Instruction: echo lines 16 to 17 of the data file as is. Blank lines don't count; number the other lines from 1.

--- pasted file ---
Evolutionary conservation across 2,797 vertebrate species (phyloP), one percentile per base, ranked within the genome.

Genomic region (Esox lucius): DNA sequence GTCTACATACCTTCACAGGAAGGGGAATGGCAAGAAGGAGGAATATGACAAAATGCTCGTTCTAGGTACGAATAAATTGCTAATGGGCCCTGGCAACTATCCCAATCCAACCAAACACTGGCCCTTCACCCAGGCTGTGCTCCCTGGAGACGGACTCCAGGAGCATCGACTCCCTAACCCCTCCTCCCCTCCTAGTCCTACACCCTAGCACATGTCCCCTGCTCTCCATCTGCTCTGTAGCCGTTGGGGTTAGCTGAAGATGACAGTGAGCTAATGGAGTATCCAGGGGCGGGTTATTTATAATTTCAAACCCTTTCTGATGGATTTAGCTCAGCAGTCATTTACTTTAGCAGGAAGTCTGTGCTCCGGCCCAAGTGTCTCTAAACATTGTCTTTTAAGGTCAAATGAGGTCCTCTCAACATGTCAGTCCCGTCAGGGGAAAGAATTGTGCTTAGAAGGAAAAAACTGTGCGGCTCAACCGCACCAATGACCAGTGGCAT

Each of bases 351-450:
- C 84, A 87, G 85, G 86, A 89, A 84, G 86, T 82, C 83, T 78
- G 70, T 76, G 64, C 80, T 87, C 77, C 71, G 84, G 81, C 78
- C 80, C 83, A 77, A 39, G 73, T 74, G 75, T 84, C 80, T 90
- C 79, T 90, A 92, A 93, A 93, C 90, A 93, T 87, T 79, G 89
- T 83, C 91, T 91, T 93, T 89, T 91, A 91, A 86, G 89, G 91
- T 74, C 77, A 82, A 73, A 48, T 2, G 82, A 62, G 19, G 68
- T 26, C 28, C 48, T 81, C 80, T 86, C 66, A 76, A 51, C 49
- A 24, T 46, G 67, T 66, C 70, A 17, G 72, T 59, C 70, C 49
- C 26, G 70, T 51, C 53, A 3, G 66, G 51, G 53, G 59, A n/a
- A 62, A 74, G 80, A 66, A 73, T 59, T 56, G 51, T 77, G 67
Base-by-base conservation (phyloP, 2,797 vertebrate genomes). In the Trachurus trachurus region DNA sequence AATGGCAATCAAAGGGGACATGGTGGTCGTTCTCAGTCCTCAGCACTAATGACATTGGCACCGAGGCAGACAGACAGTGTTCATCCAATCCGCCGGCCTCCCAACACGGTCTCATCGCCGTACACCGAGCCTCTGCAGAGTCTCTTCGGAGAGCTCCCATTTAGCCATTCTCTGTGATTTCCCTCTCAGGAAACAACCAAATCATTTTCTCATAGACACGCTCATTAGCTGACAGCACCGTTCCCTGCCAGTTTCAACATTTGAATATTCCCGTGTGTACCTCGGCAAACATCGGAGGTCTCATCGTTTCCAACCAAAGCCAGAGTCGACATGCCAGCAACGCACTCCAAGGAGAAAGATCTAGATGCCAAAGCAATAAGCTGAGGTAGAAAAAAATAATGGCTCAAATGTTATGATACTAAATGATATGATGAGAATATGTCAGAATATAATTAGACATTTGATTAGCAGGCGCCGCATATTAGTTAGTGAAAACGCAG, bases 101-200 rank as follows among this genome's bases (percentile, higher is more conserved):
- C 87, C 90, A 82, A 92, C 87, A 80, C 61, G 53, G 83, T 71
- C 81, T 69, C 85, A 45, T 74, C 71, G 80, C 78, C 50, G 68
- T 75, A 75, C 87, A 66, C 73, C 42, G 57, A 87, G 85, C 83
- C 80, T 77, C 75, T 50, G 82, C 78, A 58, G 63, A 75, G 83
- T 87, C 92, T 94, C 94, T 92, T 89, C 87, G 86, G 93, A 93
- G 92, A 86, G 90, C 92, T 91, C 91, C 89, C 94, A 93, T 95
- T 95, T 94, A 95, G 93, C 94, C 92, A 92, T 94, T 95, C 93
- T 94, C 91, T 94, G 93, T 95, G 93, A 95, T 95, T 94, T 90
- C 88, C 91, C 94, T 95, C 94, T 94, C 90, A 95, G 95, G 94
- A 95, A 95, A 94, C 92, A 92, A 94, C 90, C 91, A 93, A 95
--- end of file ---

- C 81, T 69, C 85, A 45, T 74, C 71, G 80, C 78, C 50, G 68
- T 75, A 75, C 87, A 66, C 73, C 42, G 57, A 87, G 85, C 83